In addition to the size and space problems, prior to the present invention, multi-fiber cables having a composite buffer construction have not been produced. That is, the art has not produced a cable in which multiple fibers are 1) surrounded by a protective tube, 2) mechanically decoupled from the tube, and 3) closely spaced to the tube so as to produce a high fiber packing density. As discussed in detail below, the present invention provides such a construction and thus satisfies the long standing need in the art for a cable having a high packing density and superior performance characteristics.
In view of the foregoing state of the art, it is an object of the present invention to provide improved optical fiber cables of the composite buffer type. More particularly, it is an object of the invention to provide composite buffer cables having reduced outside diameters. It is a further object of the invention to provide composite buffer cables which incorporate protective strength members. In addition, it is an object of the invention to provide composite buffer cables which have both a reduced diameter and incorporate protective strength members.
In addition to the foregoing objects, it is also an object of the invention to provide cables of the composite buffer type which include multiple fibers, e.g., eight fibers.
To achieve the foregoing and other objects, the invention in accordance with certain of its aspects provides a composite buffer cable comprising:
(a) an optical waveguide fiber, e.g., an acrylate-coated fiber;
(b) a layer of fill compound surrounding the optical waveguide fiber;
(c) a layer of aramid fiber surrounding the fill compound; and
(d) a plastic Jacket surrounding the layer of aramid fiber;
wherein the inner diameter of the layer of aramid fiber is less than about twice the diameter of the optical waveguide fiber. In certain preferred embodiments of the invention, the plastic jacket has an outside diameter (OD) of less than 900 microns, e.g., on the order of 600 microns.
In accordance with other aspects of the invention, a method for producing optical fiber cables, including cables having the above structure, is provided which comprises the steps of: (a) coating an optical waveguide fiber with a layer of fill compound, (b) applying aramid fibers to the layer of fill compound, and (c) coating the resulting structure with a plastic jacket. In certain preferred embodiments of these aspects of the invention, step (b) is performed by (i) applying a plurality of continuous yarns of aramid fiber to the layer of fill compound, e.g., three yarns, and (ii) passing the resulting structure through a die having a circular cross-section.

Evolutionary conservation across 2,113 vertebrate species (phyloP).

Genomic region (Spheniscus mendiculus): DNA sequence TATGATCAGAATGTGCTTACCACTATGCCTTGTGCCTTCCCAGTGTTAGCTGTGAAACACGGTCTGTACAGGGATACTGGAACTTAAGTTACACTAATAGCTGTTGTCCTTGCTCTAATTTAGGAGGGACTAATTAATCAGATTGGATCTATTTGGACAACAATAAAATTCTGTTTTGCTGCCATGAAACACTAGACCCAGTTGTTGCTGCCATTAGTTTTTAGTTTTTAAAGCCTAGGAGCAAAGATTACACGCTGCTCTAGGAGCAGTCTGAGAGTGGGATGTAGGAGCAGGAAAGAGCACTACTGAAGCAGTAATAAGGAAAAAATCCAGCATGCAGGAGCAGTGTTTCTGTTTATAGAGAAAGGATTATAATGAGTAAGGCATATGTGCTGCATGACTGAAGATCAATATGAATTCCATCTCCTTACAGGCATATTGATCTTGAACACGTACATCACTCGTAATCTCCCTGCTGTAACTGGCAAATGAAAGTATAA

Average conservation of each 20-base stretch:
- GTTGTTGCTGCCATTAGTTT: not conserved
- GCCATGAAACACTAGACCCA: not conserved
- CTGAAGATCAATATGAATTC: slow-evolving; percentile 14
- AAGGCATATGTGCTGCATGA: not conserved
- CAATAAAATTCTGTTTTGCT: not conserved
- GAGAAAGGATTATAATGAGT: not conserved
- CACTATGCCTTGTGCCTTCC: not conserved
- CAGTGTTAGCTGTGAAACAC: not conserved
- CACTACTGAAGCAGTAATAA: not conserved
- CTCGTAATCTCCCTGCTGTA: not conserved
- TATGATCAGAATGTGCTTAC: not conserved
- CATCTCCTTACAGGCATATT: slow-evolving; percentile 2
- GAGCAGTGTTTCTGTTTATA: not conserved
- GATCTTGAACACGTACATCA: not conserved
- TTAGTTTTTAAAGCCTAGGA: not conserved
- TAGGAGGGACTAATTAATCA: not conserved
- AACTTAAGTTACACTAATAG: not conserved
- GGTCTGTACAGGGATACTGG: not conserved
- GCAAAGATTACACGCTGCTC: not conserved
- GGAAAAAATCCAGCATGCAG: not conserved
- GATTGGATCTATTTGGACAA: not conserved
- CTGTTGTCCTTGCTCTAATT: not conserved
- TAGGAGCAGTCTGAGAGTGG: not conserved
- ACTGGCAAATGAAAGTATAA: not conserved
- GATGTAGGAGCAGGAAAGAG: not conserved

In accordance with further aspects of the invention, a multi-fiber cable of the composite buffer type is provided which comprises:
(a) a plurality of optical waveguide fibers, e.g., eight fibers:
(b) a layer of aramid fiber surrounding the optical waveguide fibers;
(c) fill compound in contact with the inner surface of the layer of aramid fiber and with the optical waveguide fibers, said fill compound substantially filling the space between the optical waveguide fibers and the inner surface of the layer of aramid fiber; and
(d) a plastic jacket surround the layer of aramid fiber;
wherein the ratio of the combined cross-sectional areas of the optical waveguide fibers to the cross-sectional area within the layer of aramid fiber is greater than about 0.4.
In accordance with additional aspects of the invention, a method for producing multi-fiber cables, including cables having the above structure, is provided which comprises the steps of:
(a) coating a central optical waveguide fiber with a first layer of fill compound;
(b) applying a plurality of optical waveguide fibers to the first layer of fill compound, e.g., seven fibers;
(c) coating the structure resulting from step (b) with a second layer of fill compound;
(d) applying aramid fibers to the second layer of fill compound; and
(e) coating the structure resulting from step (d) with a plastic material.
In certain preferred embodiments of this method, step (d) is performed by (i) applying a plurality of continuous yarns of aramid fiber to the second layer of fill compound, e.g., seven yarns, and (ii) passing the resulting structure through a die having a circular cross-section.
The accompanying drawings, which are incorporated in and constitute part of the specification, illustrate the preferred embodiments of the invention, and together with the description, serve to explain the principles of the invention. It is to be understood, of course, that both the drawings and the description are explanatory only and are not restrictive of the invention.
FIG. 1 is a cross-sectional view of a composite buffer cable constructed in accordance with the invention.